Saturday, August 06, 2005

John Roberts: Officially Okay By Me

I have waited to comment on Bush's nominee for SCOTUS until I could read up on him a bit.
After I read this snippet from The Los Angeles Times, I made my decision.

By Richard A. Serrano
Los Angeles Times

"WASHINGTON -- Supreme Court nominee John Roberts worked behind the scenes for a coalition of gay-rights activists, and his legal expertise helped them persuade the Supreme Court to issue a landmark 1996 ruling protecting people against discrimination because of their sexual orientation.

Then a lawyer specializing in appellate work, the conservative Roberts helped represent the gay activists as part of his law firm's pro bono work. While he did not write the legal briefs or argue the case before the Supreme Court, he was instrumental in reviewing the filings and preparing oral arguments, according to several lawyers involved in the case.

The coalition won its case, 6-3, in what gay activists described at the time as the movement's most important legal victory. The three dissenting justices were those to whom Roberts is frequently likened for their conservative ideology: Chief Justice William Rehnquist and Justices Antonin Scalia and Clarence Thomas.

Roberts' work on behalf of gay activists, whose cause is anathema to many conservatives, appears to illustrate his allegiance to the credo of the legal profession: to zealously represent the interests of the client, whoever it might be..."

Now, I realize Roberts is antiabortion, but there comes a time when I have to take a stand on my own interests and issues first- especially the gay ones.
While I support a breeder's right to choose, I have no uterus, not to mention I don't engage in pregnancy-making activities because I am gay.
Abortion is not my issue.
Besides, have the heterosexual, female pro-choice contingent ever come out in force to support my gay rights? I think not.
Queers are not their issue.

As such, Roberts has shown effectivity in supporting my gay rights, and because of that, I believe he can be a fair and legitimate justice.
When a large group of pro-choice activists throw their money and support behind equal rights for us non-breeding queers, I may change my mind and reactivate my *aggressive* opposition to these conservative busybodies who oppose a woman's right to choose. But for now, I am going to passively support pro-choice like many of their activists passively support gay rights.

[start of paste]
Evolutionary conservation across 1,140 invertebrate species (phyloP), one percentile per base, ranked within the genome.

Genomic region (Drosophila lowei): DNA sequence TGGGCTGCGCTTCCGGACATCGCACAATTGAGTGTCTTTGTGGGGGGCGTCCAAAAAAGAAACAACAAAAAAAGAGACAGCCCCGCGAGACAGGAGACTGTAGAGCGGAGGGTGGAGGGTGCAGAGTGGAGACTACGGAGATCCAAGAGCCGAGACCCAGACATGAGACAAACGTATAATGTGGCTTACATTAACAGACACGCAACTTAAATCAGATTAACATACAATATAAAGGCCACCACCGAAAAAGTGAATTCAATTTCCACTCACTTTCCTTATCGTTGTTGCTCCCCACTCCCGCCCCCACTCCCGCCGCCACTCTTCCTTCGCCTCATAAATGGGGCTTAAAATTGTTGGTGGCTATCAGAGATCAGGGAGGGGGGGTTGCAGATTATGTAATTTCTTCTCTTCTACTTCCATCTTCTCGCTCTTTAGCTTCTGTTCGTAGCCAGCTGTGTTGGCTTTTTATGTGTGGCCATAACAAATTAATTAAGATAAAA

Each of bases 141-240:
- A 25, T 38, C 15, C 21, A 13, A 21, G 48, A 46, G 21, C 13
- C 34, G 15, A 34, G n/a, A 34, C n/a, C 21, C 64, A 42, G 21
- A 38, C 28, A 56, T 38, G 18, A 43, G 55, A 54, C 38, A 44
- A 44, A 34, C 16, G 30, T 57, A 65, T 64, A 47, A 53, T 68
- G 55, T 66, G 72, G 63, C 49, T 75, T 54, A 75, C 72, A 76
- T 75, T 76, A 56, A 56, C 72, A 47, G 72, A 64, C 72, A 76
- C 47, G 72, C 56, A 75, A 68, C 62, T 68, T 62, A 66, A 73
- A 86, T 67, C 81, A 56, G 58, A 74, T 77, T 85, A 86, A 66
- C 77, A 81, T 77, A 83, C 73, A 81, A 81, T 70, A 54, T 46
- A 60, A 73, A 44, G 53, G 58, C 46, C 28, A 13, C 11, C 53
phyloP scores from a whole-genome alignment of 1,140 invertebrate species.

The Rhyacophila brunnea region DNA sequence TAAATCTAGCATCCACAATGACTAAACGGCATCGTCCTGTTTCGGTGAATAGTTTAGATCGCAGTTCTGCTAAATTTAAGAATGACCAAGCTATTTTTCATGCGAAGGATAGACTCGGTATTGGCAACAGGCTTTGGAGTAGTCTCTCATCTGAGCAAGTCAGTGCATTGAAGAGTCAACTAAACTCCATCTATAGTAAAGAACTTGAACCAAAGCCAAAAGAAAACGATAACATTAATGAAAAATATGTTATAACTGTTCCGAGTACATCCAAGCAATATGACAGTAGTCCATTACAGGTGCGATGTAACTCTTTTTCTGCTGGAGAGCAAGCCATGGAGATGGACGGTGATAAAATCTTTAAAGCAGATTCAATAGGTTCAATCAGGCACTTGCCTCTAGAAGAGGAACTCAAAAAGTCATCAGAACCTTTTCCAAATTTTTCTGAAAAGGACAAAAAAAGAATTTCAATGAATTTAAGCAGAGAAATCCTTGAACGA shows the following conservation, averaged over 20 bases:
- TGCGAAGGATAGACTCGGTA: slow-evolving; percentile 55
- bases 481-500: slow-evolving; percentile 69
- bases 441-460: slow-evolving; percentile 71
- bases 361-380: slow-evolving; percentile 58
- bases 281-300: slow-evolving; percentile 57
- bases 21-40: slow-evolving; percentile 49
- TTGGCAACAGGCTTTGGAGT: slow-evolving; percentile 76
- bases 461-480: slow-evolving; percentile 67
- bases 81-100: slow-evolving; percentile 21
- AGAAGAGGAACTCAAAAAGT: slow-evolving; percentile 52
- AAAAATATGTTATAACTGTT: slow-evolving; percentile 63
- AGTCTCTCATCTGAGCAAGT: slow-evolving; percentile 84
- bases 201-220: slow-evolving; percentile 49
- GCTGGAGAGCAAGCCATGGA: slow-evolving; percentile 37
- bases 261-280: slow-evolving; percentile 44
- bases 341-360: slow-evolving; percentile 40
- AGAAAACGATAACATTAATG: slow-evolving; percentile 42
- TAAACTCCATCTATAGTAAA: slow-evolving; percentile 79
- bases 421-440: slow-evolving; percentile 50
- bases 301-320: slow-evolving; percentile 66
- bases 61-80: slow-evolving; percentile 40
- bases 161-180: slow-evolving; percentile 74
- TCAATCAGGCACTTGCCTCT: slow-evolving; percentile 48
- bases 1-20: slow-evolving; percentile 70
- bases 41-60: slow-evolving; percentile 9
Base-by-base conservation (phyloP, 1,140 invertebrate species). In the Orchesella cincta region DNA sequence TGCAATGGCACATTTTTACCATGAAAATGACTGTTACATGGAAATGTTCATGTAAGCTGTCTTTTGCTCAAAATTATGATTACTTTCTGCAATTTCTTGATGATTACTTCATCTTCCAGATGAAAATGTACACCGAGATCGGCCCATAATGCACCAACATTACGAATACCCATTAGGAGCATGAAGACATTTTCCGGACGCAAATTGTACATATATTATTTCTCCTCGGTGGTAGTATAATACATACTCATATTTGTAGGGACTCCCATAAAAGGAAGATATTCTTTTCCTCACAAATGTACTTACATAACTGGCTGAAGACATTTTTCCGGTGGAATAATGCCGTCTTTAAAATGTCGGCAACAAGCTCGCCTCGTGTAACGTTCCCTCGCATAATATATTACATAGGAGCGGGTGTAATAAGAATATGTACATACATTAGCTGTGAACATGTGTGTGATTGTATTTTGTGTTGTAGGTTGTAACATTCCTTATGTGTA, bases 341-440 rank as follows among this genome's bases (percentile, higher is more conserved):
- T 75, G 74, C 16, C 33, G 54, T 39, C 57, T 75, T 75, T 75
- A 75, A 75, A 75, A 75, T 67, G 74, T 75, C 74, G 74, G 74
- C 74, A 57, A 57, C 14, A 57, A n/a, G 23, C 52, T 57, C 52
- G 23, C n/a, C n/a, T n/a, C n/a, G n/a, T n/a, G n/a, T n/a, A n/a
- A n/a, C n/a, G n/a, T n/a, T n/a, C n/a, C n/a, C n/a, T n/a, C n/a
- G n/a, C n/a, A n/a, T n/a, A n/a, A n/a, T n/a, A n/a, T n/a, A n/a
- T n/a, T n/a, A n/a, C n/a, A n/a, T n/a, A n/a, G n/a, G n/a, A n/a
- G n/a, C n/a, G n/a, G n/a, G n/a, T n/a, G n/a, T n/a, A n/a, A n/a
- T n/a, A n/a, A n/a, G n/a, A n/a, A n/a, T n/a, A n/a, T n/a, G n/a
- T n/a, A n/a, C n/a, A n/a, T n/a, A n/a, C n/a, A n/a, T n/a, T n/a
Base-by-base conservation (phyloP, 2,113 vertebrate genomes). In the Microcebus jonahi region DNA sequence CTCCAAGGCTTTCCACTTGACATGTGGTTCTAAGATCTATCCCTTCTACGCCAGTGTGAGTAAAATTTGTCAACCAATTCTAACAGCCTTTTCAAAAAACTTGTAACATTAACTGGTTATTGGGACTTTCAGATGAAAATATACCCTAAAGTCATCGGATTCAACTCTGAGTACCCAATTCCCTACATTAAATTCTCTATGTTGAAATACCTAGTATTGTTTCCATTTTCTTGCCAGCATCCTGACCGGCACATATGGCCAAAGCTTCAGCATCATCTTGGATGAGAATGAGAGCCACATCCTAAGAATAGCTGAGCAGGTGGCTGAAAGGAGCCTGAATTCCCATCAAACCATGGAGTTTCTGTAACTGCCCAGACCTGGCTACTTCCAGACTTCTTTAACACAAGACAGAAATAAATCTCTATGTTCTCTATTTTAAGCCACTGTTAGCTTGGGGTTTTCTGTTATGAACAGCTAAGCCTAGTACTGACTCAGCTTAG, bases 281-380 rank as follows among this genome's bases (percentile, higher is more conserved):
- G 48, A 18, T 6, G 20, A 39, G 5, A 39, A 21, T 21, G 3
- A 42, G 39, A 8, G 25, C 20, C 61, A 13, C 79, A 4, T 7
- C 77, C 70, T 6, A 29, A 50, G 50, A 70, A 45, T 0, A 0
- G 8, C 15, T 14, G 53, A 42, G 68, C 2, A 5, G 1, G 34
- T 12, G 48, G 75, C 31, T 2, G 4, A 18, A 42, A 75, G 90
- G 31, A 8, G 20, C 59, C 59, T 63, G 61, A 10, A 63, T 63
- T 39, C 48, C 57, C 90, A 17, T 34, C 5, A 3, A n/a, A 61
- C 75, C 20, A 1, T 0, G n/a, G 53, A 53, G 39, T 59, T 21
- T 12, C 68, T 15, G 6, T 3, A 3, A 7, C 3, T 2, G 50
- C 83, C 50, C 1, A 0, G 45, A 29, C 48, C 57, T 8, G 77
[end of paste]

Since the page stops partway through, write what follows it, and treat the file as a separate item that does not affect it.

One more upside to Roberts is, the story of his gay legal advocacy came out AFTER the conservatives and their pinheaded leader Bush embraced him as the great white conservative hope.
Now Bush has to face the facts that, as usual, he failed to get a clear understanding of who and what he was endorsing before he threw his support behind Roberts. And the conservatives who lauded Roberts as an excellent nominee also have some gay egg on their faces.
That's too fucking bad.
I say we queers get behind Roberts and urge the legislature to thrust him into joining the Supremes.
With an open minded Justice like Roberts has shown he can be, even the abortion-getting gals might catch a break.
And that's fine by me.
It may not be my issue, but I support their cause and invite them to support mine– a lot more vigorously than they have so far.


dusty said...

i would like to read the whole article unless that was it. This amazes me and also changes my stance a tad in the favor of mr.roberts.I find it amazing that he is such a right wing corporate suit but clearly can differentiate between giving his client the best representation possible and his own purient interests..i say bravo mr.roberts! excellent read Ms.Zipdrive..thanks

Karen Zipdrive said...

Dusty, It was from the Los Angeles Times. I believe you can find a link to the entire piece on John's AmericaBlog.

CLD said...

You do realize it was his law firm's choice at the time to do the pro bono work for the GLBT group; not Roberts', right? He did what he did because he had to -- his employer made him do his job.

This in no way or stretch of the imagination means he actively or secretly supports GLBT people or their rights. He certainly did not volunteer to do it, nor would he have, under normal circumstances.

He does not have my support, and does not fool me at all.

Karen Zipdrive said...

Chari, you make some very good points.
My point was, this nominee could be worse- and even when he was 'forced' to do pro bono work by his firm, the fact that he was able to contribute meaningfully to a successful outcome says something.
He could have dragged his feet and sabotaged his role in the case, but apparently he set his views aside and the gay group prevailed.
That to me indicates the potential for him to be at least a fair justice like GOP Sandra Day O'Connor was.
Considering Bush's track record for selecting the absolute worst cabinet in American history, his nominee for SCOTUS could have been much worse.
I don't give Roberts a glowing approval, I'm just thinking he might be the lesser of many, many evils.

Lulu Maude said...

Maybe this case is part of what the Bush Administration doesn't want the public to see!

I hope that Roberts will grow with the job. I am assuming he will be confirmed.

All the stuff about his "forgotten" membership in the Federalist Society still makes me nervous, but with Dubya we weren't likely to get anyone from the ACLU. I'm just glad he didn't give us Judge Roy Whatsisface and his big-ass Ten Commandments edifice.

Karen Zipdrive said...

Yeah, we could have been stuck with someone much worse, like Bork.

JimBob said...

This bit from the article is what puts me on my guard: zealously represent the interests of the client, whoever it might be...

The problem is that now, I'm afraid, the client may be the Republican party...